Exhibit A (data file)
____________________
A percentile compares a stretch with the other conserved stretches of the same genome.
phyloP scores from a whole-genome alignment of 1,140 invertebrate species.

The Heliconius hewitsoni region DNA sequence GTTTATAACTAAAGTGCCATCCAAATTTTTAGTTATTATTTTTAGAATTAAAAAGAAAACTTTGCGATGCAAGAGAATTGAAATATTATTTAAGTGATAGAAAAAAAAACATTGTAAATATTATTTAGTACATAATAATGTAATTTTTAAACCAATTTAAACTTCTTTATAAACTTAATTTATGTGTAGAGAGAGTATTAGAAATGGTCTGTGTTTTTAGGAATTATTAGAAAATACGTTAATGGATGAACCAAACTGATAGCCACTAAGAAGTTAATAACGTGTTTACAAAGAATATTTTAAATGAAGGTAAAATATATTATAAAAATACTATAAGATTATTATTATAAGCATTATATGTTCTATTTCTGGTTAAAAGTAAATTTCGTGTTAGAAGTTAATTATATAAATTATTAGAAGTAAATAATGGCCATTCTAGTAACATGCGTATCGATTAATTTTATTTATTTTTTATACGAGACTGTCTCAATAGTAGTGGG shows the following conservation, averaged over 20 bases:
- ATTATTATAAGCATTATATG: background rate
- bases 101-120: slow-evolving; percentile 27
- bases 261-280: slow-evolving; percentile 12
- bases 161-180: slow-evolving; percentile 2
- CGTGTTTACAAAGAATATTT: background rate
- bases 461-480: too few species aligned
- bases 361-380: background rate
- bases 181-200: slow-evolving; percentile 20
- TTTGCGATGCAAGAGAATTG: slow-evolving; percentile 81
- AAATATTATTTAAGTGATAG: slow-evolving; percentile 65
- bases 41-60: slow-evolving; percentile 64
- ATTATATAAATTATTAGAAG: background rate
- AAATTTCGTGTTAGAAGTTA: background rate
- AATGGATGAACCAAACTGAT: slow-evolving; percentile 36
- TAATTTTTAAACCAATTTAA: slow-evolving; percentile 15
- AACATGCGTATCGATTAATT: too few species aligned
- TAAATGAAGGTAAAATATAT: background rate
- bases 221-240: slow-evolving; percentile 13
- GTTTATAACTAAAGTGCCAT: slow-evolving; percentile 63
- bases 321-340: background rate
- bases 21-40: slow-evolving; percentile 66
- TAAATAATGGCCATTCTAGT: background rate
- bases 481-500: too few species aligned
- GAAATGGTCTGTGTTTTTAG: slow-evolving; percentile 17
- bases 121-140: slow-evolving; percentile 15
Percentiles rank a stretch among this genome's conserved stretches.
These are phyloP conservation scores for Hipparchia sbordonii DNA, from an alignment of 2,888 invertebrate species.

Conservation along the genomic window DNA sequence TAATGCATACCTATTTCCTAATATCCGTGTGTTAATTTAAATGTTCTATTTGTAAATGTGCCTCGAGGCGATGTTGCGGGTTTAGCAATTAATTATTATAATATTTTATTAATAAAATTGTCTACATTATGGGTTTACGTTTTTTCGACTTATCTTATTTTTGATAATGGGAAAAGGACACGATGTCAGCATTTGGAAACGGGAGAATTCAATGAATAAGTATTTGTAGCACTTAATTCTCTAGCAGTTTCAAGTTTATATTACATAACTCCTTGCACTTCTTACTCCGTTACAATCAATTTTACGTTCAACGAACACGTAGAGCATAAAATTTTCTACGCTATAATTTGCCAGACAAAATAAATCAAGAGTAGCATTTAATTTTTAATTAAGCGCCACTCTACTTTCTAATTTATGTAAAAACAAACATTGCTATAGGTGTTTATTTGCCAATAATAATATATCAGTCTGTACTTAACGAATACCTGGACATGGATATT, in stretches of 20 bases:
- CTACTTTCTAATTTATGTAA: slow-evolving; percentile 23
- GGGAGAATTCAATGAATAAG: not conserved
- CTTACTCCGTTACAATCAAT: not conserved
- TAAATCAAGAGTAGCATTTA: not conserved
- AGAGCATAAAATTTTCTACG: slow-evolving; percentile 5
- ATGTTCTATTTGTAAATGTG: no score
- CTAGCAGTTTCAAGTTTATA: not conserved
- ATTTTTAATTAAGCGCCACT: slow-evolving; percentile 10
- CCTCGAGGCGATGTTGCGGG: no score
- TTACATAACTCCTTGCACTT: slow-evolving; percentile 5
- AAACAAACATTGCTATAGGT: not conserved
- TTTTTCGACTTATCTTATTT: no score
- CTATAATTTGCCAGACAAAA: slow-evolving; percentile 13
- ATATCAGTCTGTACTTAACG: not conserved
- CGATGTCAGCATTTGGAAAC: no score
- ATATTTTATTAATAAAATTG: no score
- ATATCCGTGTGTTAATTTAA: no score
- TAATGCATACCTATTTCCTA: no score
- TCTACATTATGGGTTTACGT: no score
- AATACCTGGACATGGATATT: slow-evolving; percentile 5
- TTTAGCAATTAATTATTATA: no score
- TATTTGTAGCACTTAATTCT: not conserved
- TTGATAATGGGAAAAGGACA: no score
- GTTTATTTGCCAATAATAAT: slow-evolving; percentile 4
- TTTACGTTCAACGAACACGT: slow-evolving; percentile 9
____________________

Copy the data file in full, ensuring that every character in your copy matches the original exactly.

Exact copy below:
A percentile compares a stretch with the other conserved stretches of the same genome.
phyloP scores from a whole-genome alignment of 1,140 invertebrate species.

The Heliconius hewitsoni region DNA sequence GTTTATAACTAAAGTGCCATCCAAATTTTTAGTTATTATTTTTAGAATTAAAAAGAAAACTTTGCGATGCAAGAGAATTGAAATATTATTTAAGTGATAGAAAAAAAAACATTGTAAATATTATTTAGTACATAATAATGTAATTTTTAAACCAATTTAAACTTCTTTATAAACTTAATTTATGTGTAGAGAGAGTATTAGAAATGGTCTGTGTTTTTAGGAATTATTAGAAAATACGTTAATGGATGAACCAAACTGATAGCCACTAAGAAGTTAATAACGTGTTTACAAAGAATATTTTAAATGAAGGTAAAATATATTATAAAAATACTATAAGATTATTATTATAAGCATTATATGTTCTATTTCTGGTTAAAAGTAAATTTCGTGTTAGAAGTTAATTATATAAATTATTAGAAGTAAATAATGGCCATTCTAGTAACATGCGTATCGATTAATTTTATTTATTTTTTATACGAGACTGTCTCAATAGTAGTGGG shows the following conservation, averaged over 20 bases:
- ATTATTATAAGCATTATATG: background rate
- bases 101-120: slow-evolving; percentile 27
- bases 261-280: slow-evolving; percentile 12
- bases 161-180: slow-evolving; percentile 2
- CGTGTTTACAAAGAATATTT: background rate
- bases 461-480: too few species aligned
- bases 361-380: background rate
- bases 181-200: slow-evolving; percentile 20
- TTTGCGATGCAAGAGAATTG: slow-evolving; percentile 81
- AAATATTATTTAAGTGATAG: slow-evolving; percentile 65
- bases 41-60: slow-evolving; percentile 64
- ATTATATAAATTATTAGAAG: background rate
- AAATTTCGTGTTAGAAGTTA: background rate
- AATGGATGAACCAAACTGAT: slow-evolving; percentile 36
- TAATTTTTAAACCAATTTAA: slow-evolving; percentile 15
- AACATGCGTATCGATTAATT: too few species aligned
- TAAATGAAGGTAAAATATAT: background rate
- bases 221-240: slow-evolving; percentile 13
- GTTTATAACTAAAGTGCCAT: slow-evolving; percentile 63
- bases 321-340: background rate
- bases 21-40: slow-evolving; percentile 66
- TAAATAATGGCCATTCTAGT: background rate
- bases 481-500: too few species aligned
- GAAATGGTCTGTGTTTTTAG: slow-evolving; percentile 17
- bases 121-140: slow-evolving; percentile 15
Percentiles rank a stretch among this genome's conserved stretches.
These are phyloP conservation scores for Hipparchia sbordonii DNA, from an alignment of 2,888 invertebrate species.

Conservation along the genomic window DNA sequence TAATGCATACCTATTTCCTAATATCCGTGTGTTAATTTAAATGTTCTATTTGTAAATGTGCCTCGAGGCGATGTTGCGGGTTTAGCAATTAATTATTATAATATTTTATTAATAAAATTGTCTACATTATGGGTTTACGTTTTTTCGACTTATCTTATTTTTGATAATGGGAAAAGGACACGATGTCAGCATTTGGAAACGGGAGAATTCAATGAATAAGTATTTGTAGCACTTAATTCTCTAGCAGTTTCAAGTTTATATTACATAACTCCTTGCACTTCTTACTCCGTTACAATCAATTTTACGTTCAACGAACACGTAGAGCATAAAATTTTCTACGCTATAATTTGCCAGACAAAATAAATCAAGAGTAGCATTTAATTTTTAATTAAGCGCCACTCTACTTTCTAATTTATGTAAAAACAAACATTGCTATAGGTGTTTATTTGCCAATAATAATATATCAGTCTGTACTTAACGAATACCTGGACATGGATATT, in stretches of 20 bases:
- CTACTTTCTAATTTATGTAA: slow-evolving; percentile 23
- GGGAGAATTCAATGAATAAG: not conserved
- CTTACTCCGTTACAATCAAT: not conserved
- TAAATCAAGAGTAGCATTTA: not conserved
- AGAGCATAAAATTTTCTACG: slow-evolving; percentile 5
- ATGTTCTATTTGTAAATGTG: no score
- CTAGCAGTTTCAAGTTTATA: not conserved
- ATTTTTAATTAAGCGCCACT: slow-evolving; percentile 10
- CCTCGAGGCGATGTTGCGGG: no score
- TTACATAACTCCTTGCACTT: slow-evolving; percentile 5
- AAACAAACATTGCTATAGGT: not conserved
- TTTTTCGACTTATCTTATTT: no score
- CTATAATTTGCCAGACAAAA: slow-evolving; percentile 13
- ATATCAGTCTGTACTTAACG: not conserved
- CGATGTCAGCATTTGGAAAC: no score
- ATATTTTATTAATAAAATTG: no score
- ATATCCGTGTGTTAATTTAA: no score
- TAATGCATACCTATTTCCTA: no score
- TCTACATTATGGGTTTACGT: no score
- AATACCTGGACATGGATATT: slow-evolving; percentile 5
- TTTAGCAATTAATTATTATA: no score
- TATTTGTAGCACTTAATTCT: not conserved
- TTGATAATGGGAAAAGGACA: no score
- GTTTATTTGCCAATAATAAT: slow-evolving; percentile 4
- TTTACGTTCAACGAACACGT: slow-evolving; percentile 9